How to swear like Shakespeare

Don’t you know how to swear, you beslubbering, rump-fed bum-bailey?

We think we’re so creative with our four letter curse words and our revolting insults, don’t we? Well, we’re not. I don’t know about you, but when in the throws of a violent tantrum or when simply enraged at something or someone, there is nothing more cathartic than bellowing a shocking string of naughty words…so long as they do indeed shock and horrify. This method of de-stressing is obsolete however, when one’s choice words become standard, everyday terms, recycled more often than they’re worth. We have no idea how uncreative and unimaginative our profanity bank has become; we reuse the same five or six words over and over again and as a result, our small and boring vocabulary of swear words has begun to hold little weight and very rarely makes much of an impact.

Shakespeare however, knew how to coin a juicy insult. Renowned for introducing numerous words to our dictionaries, this oddity of a playwright was never deterred by a lack of suitable words, simply creating his own to suit the occasion. Fortunately for us, this liberal approach to language extended beyond the analytical and the adjectival, delving deeply into the wonderful world of wicked words!

Fed up with calling your arch-nemesis the same thing every time he infuriates you? Why not use Shakespeare’s tools and create your own satisfying, descriptive, dirty insult? I found this useful table on a website this morning and thought you might be able to find a few occasions on which to experiment with it… From each column, pick a word that warms your hateful heart, join your three choices together and voilà – you have yourself a revolting insult that’ll shock and horrify your enemies, siblings and sporting opponents into submission. And you won’t even be breaking any rules…

Column 1 Column 2 Column 3
artless base-court apple-john
bawdy bat-fowling baggage
beslubbering beef-witted barnacle
bootless beetle-headed bladder
churlish boil-brained boar-pig
cockered clapper-clawed bugbear
clouted clay-brained bum-bailey
craven common-kissing canker-blossom
currish crook-pated clack-dish
dankish dismal-dreaming clotpole
dissembling dizzy-eyed coxcomb
droning doghearted codpiece
errant dread-bolted death-token
fawning earth-vexing dewberry
fobbing elf-skinned flap-dragon
froward fat-kidneyed flax-wench
frothy fen-sucked flirt-gill
gleeking flap-mouthed foot-licker
goatish fly-bitten fustilarian
gorbellied folly-fallen giglet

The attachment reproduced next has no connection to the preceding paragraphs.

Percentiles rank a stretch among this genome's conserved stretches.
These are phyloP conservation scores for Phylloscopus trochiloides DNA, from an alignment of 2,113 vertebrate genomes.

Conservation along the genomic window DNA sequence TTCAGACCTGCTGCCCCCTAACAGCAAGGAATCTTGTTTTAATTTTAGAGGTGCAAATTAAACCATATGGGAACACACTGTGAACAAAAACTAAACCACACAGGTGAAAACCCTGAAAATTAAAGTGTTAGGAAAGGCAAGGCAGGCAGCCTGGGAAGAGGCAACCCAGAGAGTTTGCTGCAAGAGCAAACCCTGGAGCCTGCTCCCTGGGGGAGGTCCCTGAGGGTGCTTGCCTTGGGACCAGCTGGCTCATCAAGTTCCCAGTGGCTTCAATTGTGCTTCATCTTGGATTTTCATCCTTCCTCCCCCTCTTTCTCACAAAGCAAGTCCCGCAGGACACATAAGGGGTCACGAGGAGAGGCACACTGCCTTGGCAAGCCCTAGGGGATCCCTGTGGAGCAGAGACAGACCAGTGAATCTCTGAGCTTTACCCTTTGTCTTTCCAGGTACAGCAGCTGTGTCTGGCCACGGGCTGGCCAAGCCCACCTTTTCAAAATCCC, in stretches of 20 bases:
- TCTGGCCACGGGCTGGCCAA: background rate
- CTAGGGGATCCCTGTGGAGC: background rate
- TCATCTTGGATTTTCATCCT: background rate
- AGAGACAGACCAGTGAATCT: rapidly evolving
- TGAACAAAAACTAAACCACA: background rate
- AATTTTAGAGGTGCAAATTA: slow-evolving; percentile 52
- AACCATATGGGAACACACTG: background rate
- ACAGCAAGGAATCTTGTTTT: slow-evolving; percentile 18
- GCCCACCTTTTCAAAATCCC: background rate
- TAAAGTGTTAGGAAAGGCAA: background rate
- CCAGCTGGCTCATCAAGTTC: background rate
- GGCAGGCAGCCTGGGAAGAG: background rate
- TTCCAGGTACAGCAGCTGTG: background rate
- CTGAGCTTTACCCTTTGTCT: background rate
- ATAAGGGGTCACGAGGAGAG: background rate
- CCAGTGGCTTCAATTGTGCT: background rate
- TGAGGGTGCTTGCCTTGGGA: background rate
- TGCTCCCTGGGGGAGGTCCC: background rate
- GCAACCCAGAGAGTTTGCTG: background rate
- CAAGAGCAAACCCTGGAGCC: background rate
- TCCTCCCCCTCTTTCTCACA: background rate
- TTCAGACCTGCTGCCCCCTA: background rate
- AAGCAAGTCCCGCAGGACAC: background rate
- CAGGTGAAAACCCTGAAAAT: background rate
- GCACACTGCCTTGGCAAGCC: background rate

impertinent fool-born gudgeon
infectious full-gorged haggard
jarring guts-griping harpy
loggerheaded half-faced hedge-pig
lumpish hasty-witted horn-beast
mammering hedge-born hugger-mugger
mangled hell-hated joithead
mewling idle-headed lewdster
paunchy ill-breeding lout
pribbling ill-nurtured maggot-pie
puking knotty-pated malt-worm
puny milk-livered mammet
qualling motley-minded measle
rank onion-eyed minnow
reeky plume-plucked miscreant
roguish pottle-deep moldwarp
ruttish pox-marked mumble-news
saucy reeling-ripe nut-hook
spleeny rough-hewn pigeon-egg
spongy rude-growing pignut
surly rump-fed puttock
tottering shard-borne pumpion
unmuzzled sheep-biting ratsbane
vain spur-galled scut
venomed swag-bellied skainsmate
villainous tardy-gaited strumpet
warped tickle-brained varlet
wayward toad-spotted vassal
weedy unchin-snouted whey-face
yeasty weather-bitten wagtail

Happy reading, you unmuzzled, knotty-pated foot-lickers!

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17 thoughts on “How to swear like Shakespeare

  1. I love this! So much more fun. You’re so right about the decreasing impact of the normal swear words. And anyone who thinks otherwise is a craven, hasty-minded flap dragon!

  2. I think I saw this mammering, crook-pated skainsmate (no clue what ANY of those words mean) of a list a few years ago. So fantastic and good for hours of entertainment!

    A bit disappointed “fopdoodle” isn’t on the list, though; it is absolutely my favorite piece of foul language. It is strangely satisfying (and supremely fun) to say!

  3. Pingback: Little Brown Spider « Obscured Dreamer

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